If you want to earn a living in the custom business, scale is everything. Reinventing the wheel with every build will be expensive, unless you have a rock solid client base or a wealthy collector on speed dial.
Most savvy builders replicate the parts they use for one-off customs, but Johnny Nguyen of Upcycle Motor Garage has taken the concept a step further: he’s built two BMW R100s at the same time, creating a pair of sister bikes that are equally gorgeous in slightly different ways.
Johnny runs his one-man shop out of a small garage in Anaheim, California. “I’ve been building bikes for the last three years,” says owner Johnny Nguyen, “but I’ve worked on cars since I was 12—over 25 years now.”
Johnny always had a dream to build a R100, cafe racer style. “There was a great opportunity to own two, so I decided to build them together,” he tells us. “It became my mission to make them ‘look the same, but different’.”
The bike with the stunning sea foam green paint is a 1988 R100RT, and the bike finished in classic silver and smokey brown is a 1982 R100RS, BMW’s first faired sportbike.
The engine is essentially the same in both—the famous Boxer twin, with a 980 cc capacity, 70 stout German horses on tap, and a five-speed ‘box.
A whole set of mods are common to both bikes. The engines are sporting vintage-style valve covers and velocity stacks, and breathe out via pie-cut stainless steel exhaust systems.
On the silver RS, the 2-into-1 exhaust exits low on the right; on the green RT, the pipes converge into an Akrapovič slip-on muffler under the seat.
The aesthetics of the Boxer engines have been cleaned up with sleek new aluminum engine covers from Bayer, with the airboxes deleted.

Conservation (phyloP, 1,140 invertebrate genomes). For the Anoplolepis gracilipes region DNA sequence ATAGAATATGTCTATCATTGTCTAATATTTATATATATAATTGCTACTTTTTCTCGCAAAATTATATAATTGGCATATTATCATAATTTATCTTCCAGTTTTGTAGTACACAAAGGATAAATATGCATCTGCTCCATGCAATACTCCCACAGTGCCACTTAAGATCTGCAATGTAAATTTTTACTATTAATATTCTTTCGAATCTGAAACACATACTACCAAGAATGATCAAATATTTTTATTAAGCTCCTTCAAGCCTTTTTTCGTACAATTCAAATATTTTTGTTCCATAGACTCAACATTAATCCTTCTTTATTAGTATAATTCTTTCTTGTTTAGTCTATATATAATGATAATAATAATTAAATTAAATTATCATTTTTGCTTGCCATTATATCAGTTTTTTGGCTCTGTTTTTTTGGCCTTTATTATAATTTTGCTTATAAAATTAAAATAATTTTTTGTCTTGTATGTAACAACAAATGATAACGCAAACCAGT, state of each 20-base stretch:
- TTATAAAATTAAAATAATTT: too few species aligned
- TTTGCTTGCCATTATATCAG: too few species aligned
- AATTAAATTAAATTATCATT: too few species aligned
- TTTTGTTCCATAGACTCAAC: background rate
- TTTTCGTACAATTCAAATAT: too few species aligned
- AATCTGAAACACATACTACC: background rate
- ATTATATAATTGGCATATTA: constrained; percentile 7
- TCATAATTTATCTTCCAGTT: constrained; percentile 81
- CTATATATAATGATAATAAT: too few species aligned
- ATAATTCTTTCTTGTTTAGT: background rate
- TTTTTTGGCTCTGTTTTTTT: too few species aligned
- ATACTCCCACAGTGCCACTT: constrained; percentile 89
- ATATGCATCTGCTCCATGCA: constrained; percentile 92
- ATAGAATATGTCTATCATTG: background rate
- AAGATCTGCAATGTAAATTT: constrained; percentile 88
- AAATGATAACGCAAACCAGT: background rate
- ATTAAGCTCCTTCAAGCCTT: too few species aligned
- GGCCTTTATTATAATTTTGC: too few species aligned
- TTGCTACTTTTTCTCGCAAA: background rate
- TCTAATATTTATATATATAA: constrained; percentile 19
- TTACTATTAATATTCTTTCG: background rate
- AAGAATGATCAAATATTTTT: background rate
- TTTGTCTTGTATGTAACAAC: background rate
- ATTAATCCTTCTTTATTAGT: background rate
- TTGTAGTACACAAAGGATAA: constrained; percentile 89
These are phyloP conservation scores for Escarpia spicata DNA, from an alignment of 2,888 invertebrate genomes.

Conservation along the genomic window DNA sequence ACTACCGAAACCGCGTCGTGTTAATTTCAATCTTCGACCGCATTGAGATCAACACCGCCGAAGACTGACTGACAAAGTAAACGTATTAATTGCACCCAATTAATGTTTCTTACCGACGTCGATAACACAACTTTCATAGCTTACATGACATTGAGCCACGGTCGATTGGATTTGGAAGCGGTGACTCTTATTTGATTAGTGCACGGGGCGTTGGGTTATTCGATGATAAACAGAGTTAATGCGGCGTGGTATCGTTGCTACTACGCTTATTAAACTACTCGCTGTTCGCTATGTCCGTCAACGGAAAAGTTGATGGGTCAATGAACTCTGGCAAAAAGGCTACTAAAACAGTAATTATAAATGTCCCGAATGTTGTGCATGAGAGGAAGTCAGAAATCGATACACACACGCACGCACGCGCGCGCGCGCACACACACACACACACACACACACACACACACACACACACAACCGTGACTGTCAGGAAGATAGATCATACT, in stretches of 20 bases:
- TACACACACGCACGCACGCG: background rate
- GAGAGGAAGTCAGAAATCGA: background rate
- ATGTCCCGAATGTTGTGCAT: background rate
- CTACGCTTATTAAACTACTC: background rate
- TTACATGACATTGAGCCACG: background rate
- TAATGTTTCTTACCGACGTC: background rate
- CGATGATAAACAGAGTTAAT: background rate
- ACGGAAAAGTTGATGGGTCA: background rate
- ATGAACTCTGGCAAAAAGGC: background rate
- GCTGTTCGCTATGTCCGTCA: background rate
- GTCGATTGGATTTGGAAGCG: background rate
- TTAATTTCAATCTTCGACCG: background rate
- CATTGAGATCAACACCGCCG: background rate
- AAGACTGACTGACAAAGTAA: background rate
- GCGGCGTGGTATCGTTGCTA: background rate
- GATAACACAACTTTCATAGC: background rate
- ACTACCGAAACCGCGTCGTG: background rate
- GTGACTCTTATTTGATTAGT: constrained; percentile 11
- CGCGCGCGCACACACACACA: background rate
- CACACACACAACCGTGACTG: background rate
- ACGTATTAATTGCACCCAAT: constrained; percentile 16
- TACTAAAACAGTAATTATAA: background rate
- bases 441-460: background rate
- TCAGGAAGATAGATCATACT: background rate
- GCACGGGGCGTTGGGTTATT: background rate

Things start to diverge on the suspension front, though. The early 80s R100RS arrived with a conventional twin-shock setup at the back, but the later R100RT had a Monolever system.
Johnny built new subframes for both bikes. He installed a new Öhlins shock on the RT, and converted the RS from twin shock to monoshock, positioning a new shock centrally under the seat and mounting it to a brace that connects the original swingarm mounts.
At the pointy end, both BMWs get very sporting forks; the original clamps that came with the forks have been shaved and cleaned up by Johnny, adapted to the BMW frames, and machined to accept speedo mounts.
The green RT gets its forks from a Kawasaki ZX-6R, along with the Ninja’s front wheel and brake rotors. The silver-and-brown RS enjoys Suzuki GSX-R1000 suspenders, but they’re matched to ZX-12R rotors: “The only ones I could find with a similar bolt pattern and 320mm disc,” says Johnny.
Both R100s are topped off with R90S cafe ‘quarter fairings’ from AirTech Streamlining. Johnny trimmed and adjusted them to his liking, and added a headlight bucket to each fairing using PVC and fiberglass.
The electrics are now controlled by a Motogadget m.unit blue, with rider information coming from different sized Motoscope speedos. The switchgear is a mix of Motogadget and Motone components.
Despite being a one-man band, Johnny handled every aspect of the build on both of these bikes, apart from powdercoating and upholstery. He specified a suede seat for the silver RS, but the green RT gets its leather from a BMW car.
We’d be happy with either one of these bikes in the EXIF garage: Johnny has done a solid job on the mechanicals, the essential BMW boxer character is still there, and the new paint shimmers beautifully.
If you had to choose one for a warm evening ride along the Orange County coastline, which one would you pick?
Published at Wed, 21 Aug 2019 17:01:04 +0000